Welcome to the Art Angle, a podcast from Artnet News that delves into the places where the art world meets the real world, bringing each week’s biggest story down to earth. Join us every week for an in-depth look at what matters most in museums, the art market, and much more, with input from our own writers and editors, as well as artists, curators, and other top experts in the field.
You’ve seen it. A woman in a blue turban set against a black background looking over her shoulder like you just called her name. She’s wearing a heavy pearl earring in one ear, and her skin is so luminous it looks like she swallowed a light bulb. Yes, I’m talking about , one of the most famous paintings in the world. It’s been reproduced countless times on mugs, t-shirts, and pillows. It has inspired poems, novels, and movies. But the artist who created , he remains shrouded in mystery.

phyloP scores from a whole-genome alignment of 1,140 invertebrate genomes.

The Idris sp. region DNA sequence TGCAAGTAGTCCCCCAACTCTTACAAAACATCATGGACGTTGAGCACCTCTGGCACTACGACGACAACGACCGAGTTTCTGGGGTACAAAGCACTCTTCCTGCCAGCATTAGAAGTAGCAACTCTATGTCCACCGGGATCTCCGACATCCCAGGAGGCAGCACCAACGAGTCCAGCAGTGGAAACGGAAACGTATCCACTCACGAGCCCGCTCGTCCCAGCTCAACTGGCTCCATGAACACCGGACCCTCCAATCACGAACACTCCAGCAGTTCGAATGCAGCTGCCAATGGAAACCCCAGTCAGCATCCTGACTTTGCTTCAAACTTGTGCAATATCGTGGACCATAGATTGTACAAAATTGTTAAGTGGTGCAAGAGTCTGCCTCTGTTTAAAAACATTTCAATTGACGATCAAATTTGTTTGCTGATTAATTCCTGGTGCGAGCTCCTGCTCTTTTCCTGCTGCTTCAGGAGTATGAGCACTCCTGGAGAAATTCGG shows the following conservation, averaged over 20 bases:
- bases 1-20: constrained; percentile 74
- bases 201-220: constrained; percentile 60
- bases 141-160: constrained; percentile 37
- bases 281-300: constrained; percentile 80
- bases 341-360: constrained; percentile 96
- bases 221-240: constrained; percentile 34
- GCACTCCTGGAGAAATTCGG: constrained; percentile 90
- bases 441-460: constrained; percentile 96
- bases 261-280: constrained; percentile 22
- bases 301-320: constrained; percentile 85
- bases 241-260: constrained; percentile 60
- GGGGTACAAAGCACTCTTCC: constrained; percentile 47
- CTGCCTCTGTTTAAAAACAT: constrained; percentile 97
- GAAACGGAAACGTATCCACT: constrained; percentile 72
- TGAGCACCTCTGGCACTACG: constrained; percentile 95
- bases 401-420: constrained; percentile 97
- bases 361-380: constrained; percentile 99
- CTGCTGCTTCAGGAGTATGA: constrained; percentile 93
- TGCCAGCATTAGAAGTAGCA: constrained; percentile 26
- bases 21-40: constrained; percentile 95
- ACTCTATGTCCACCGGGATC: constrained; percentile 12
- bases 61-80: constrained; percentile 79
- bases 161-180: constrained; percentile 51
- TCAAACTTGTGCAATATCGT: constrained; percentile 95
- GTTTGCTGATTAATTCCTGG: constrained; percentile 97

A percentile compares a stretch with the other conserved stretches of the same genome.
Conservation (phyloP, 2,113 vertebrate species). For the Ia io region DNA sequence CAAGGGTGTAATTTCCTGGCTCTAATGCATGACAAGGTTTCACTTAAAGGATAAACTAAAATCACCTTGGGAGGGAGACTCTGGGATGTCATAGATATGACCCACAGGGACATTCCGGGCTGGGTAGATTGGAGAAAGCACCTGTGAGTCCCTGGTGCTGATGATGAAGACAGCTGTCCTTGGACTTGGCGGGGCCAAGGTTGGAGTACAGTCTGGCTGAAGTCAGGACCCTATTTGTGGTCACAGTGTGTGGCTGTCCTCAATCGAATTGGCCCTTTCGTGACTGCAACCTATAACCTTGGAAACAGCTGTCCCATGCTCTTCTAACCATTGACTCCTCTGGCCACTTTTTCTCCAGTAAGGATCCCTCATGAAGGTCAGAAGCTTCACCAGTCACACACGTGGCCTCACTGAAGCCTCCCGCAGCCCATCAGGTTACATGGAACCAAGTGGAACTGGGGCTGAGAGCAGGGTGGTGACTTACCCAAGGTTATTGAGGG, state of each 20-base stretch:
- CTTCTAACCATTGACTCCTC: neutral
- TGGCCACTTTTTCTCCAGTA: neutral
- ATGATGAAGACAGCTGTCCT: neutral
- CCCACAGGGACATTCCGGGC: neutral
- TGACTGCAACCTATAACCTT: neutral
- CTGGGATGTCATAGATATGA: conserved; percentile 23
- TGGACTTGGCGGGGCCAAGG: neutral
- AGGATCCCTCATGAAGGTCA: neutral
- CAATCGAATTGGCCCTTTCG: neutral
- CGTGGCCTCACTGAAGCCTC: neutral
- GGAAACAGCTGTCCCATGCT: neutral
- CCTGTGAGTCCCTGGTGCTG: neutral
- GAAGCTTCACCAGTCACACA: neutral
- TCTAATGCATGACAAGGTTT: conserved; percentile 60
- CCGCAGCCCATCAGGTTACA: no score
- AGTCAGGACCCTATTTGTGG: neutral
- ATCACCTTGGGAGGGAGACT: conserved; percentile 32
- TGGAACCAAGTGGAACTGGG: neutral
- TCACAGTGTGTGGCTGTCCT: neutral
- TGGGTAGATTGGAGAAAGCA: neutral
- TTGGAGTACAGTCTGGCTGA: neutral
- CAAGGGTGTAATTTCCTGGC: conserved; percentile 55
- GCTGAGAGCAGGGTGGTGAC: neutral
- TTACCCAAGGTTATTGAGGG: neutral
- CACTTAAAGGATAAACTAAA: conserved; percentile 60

Strangely little is known about Johannes Vermeer. He lived in Holland in the 17th century and died in 1675 at the age of 43. He made fewer than 36 paintings. And audiences around the globe are fascinated by his portrayals of quiet domesticity. It’s always been assumed he worked in the same kind of solitude that he often depicted in his paintings. But new research is challenging that assumption. Over the past several years, museums have used cutting edge technology to get under the surface of Vermeer and learn more about how he actually worked.
To discuss Vermeer’s many secrets and the artist we thought we knew, Executive Editor, Julia Halperin, spoke with Kriston Capps, a Washington D.C. based contributor to Artnet News.
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